Is Corporation Tax Morally Flawed?

Backbencher April 26, 2013 0
Is Corporation Tax Morally Flawed?

Paul Parkinson considers the case for abolishing Corporation Tax on moral/ethical, rather than fiscal/economic, grounds.

There has been much debate of late questioning the “morality” of anyone seeking to maximise their tax efficiency. On this occasion, though, I want to ponder whether the imposition of Corporation Tax can be viewed in itself as immoral, especially from the perspective of ordinary people.

The legal authority for the UK government to collect taxes must be renewed annually by Members of Parliament passing the Finance Act, so the democratic justification for taxation is said to stem from the fact that the electoratedice tax can, at general election time, take into account the tax policies of the various political parties before voting.  With this in mind, perhaps there is a legitimate question to ask as to whether those who don’t have the voting franchise in any given country should be subject to the taxes of that same country.  An example of this could be the 289,000 Canadian school teachers who collectively own Camelot, the UK’s National Lottery operator, via their Occupational Pension Scheme. Camelot will be liable to Corporation Tax on its profits, so the dividends the Canadian Teachers’ Pension Scheme receives will be distributed after tax has been paid: yet those 289,000 teachers cannot vote on the tax raising & spending policies of the UK government, despite having to make a financial contribution via their investment asset.

Some people will say “tough…those teachers shouldn’t invest in Britain if they don’t want to pay Corporation Tax in the UK”. But that is an incredibly simplistic stance to take, since members of occupational pension schemes, e.g. CalPERS’ (California Public Employees’ Retirement Scheme) 1.6 million members & LGPS’ (Local Government Pension Scheme in the UK) 4.6 million members will have no personal say regarding what individual stocks their pension fund invests in. Furthermore, even if such control were possible, competent investment managers with a collective fund the size of CalPERS ($260 billion) will spread the risk, of incurring losses in any individual country’s economy by investing in a range of stock exchanges around the world simultaneously. Furthermore, even if a scheme like LGPS wanted to defy first principles of portfolio management by not diversifying, any purchase of shares in global companies like HSBC or BP will by default achieve diversification due to the majority of those turnovers being generated overseas.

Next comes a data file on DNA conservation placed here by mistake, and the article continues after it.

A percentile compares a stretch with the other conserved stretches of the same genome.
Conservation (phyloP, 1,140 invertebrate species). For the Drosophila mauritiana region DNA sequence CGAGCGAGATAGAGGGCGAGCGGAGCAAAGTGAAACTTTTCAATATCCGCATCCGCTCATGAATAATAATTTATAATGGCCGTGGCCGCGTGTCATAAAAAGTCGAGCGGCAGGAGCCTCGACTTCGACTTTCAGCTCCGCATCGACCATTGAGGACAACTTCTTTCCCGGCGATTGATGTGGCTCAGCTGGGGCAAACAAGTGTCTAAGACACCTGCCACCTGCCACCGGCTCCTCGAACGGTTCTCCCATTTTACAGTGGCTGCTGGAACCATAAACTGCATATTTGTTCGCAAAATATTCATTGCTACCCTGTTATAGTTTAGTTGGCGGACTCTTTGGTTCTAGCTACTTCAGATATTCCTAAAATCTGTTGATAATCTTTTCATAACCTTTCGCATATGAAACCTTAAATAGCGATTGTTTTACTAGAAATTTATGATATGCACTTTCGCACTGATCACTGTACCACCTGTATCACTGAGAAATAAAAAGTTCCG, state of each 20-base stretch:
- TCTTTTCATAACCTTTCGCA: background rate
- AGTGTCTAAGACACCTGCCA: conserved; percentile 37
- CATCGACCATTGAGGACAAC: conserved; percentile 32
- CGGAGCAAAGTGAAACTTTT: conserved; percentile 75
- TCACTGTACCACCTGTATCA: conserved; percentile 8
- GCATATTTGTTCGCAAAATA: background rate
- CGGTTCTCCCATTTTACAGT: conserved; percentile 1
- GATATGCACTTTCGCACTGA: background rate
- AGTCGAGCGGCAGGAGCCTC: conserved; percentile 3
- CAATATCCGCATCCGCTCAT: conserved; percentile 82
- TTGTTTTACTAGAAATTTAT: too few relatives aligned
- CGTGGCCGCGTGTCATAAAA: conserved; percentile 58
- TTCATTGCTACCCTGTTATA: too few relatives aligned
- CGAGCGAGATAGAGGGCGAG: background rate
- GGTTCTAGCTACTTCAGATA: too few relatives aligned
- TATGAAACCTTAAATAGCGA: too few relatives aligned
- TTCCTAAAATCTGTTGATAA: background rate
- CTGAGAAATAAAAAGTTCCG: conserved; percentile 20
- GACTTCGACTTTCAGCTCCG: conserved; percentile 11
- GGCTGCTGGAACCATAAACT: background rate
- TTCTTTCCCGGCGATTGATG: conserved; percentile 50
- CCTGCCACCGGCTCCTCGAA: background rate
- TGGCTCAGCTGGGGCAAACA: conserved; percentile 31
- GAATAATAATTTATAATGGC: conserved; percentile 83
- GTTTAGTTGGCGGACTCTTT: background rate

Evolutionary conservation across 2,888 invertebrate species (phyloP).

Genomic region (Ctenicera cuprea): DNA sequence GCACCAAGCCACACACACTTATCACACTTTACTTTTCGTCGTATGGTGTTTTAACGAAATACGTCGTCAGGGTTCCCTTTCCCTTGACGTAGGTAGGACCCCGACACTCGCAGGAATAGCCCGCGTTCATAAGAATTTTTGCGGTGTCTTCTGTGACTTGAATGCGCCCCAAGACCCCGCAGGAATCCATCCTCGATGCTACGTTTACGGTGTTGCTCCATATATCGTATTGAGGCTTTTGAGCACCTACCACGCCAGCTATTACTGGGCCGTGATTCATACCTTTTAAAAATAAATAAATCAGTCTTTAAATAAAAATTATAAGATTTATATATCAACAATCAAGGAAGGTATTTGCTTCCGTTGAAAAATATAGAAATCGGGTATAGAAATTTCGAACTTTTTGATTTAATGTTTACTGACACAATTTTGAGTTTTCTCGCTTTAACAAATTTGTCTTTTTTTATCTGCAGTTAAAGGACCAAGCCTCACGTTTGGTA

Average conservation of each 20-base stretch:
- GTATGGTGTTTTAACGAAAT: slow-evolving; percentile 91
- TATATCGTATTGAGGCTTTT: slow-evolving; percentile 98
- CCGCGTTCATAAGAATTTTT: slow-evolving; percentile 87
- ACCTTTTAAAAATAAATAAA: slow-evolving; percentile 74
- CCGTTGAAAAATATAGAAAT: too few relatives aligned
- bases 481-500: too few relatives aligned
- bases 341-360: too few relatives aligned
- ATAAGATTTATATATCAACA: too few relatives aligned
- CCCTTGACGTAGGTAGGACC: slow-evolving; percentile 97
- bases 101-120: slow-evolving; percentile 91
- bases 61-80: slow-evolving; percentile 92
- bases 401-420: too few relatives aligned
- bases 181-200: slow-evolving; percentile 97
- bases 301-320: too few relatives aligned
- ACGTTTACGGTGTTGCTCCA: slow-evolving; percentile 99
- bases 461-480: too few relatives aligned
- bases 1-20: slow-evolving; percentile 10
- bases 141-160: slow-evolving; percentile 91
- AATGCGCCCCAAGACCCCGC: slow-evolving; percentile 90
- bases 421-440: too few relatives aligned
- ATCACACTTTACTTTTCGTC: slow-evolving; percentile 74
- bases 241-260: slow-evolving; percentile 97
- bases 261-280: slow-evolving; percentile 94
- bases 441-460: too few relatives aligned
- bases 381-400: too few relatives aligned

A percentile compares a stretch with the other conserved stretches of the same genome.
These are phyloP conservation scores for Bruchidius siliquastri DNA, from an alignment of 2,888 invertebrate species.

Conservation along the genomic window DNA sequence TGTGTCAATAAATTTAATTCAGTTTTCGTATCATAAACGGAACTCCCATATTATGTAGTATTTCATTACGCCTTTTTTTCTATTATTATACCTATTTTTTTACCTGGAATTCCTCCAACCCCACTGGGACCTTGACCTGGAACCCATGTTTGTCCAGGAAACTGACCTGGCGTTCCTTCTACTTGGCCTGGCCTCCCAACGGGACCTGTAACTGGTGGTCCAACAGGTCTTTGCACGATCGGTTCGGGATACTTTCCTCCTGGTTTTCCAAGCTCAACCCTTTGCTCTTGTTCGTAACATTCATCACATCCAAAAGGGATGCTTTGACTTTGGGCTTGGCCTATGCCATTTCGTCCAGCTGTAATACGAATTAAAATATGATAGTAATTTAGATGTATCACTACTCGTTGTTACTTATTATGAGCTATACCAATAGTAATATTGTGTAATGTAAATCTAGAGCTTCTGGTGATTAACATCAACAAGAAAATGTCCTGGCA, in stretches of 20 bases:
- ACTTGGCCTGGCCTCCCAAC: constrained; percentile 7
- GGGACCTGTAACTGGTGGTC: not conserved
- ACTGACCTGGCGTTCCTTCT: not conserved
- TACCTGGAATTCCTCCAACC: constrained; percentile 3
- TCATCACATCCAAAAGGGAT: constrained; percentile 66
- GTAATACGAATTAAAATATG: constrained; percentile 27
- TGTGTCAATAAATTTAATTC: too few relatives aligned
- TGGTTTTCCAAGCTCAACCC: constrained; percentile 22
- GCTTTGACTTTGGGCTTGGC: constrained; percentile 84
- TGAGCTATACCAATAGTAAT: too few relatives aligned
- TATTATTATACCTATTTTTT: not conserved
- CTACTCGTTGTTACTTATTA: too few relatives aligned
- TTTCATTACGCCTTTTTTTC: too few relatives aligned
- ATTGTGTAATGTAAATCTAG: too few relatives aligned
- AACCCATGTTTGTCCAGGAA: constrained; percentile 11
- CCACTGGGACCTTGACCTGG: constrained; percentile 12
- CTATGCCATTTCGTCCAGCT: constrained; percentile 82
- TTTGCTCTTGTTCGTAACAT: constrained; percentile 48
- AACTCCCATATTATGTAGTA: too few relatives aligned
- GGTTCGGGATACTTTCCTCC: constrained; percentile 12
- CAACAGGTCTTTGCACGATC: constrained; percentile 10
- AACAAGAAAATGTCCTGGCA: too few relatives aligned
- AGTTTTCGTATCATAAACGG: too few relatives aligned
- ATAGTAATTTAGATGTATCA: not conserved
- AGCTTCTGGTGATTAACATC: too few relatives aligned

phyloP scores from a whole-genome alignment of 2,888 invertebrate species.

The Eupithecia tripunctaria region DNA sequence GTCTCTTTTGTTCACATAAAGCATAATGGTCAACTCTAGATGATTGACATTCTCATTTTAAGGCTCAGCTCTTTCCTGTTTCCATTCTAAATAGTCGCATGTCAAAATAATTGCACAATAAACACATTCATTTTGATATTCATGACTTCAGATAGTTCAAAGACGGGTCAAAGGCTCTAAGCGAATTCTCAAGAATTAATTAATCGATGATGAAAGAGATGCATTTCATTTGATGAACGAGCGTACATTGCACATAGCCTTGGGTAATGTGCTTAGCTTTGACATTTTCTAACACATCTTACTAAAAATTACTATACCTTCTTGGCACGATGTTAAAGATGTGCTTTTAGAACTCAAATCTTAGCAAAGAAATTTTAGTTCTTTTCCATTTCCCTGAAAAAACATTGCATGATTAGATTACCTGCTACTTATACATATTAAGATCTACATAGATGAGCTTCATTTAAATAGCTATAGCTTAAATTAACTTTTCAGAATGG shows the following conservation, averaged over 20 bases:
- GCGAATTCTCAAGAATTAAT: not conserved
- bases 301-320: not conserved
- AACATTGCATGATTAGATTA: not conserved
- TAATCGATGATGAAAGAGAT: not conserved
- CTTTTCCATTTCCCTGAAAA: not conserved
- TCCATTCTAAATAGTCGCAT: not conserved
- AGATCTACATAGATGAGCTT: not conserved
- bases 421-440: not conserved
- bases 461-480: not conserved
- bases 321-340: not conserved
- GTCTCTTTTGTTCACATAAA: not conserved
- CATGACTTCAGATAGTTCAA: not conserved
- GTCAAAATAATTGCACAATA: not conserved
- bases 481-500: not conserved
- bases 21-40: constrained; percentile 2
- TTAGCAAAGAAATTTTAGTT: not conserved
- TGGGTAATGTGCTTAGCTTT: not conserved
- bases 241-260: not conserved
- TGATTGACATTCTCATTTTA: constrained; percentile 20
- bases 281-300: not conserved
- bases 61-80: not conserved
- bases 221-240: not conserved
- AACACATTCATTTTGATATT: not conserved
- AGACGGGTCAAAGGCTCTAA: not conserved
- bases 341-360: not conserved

Companies, as entities, are conduits of significant revenue for the UK Exchequer, even if Corporation Tax didn’t exist; (Numbers are per annum)

 

TRANSACTIONAL

Value added tax

£107 billion

Excise duties

£47 billion

 

eg. If the Base Cost of a VAT-able item or service is £83.33, then the full retail price will be £100.

 

PAYROLL

Income Tax

£155 billion

National Insurance

£107 billion

 

eg. If an employer can afford a £30,000 p.a. total unit cost for an individual employee:

 

Full payroll cost

£30,000

Employer National Insurance

£2,705

Gross Taxable Salary

£27,295

Income Tax

£3,571

Employee National Insurance

£2,346

Net Income

£21,378

 

 

Let’s not overlook the fact all the above Transactional & Payroll costs are not “paid” by the companies but instead “collected” by them from their customers & employees on behalf of the government.  But common sense suggests that, if the electorate are content to vote in a government which imposes a 20% surcharge on consumer spending, & takes almost 1/3rd of the incomes of even average earners as tax, then those same voters should expect to be themselves the ones who have to pay those taxes from their salaries & personal expenditure.

The conclusion I have drawn is that the annual imposition of Corporation Tax, in circumstances where the shareholders neither live nor work in the country & do not have the voting franchise with which to express their opinion on the tax raising & spending policies of that country’s government, is morally dubious.  When one adds into the equation the practical application deficiencies, together with its regressive nature, I would advocate that Corporation Tax be scrapped in its entirety.

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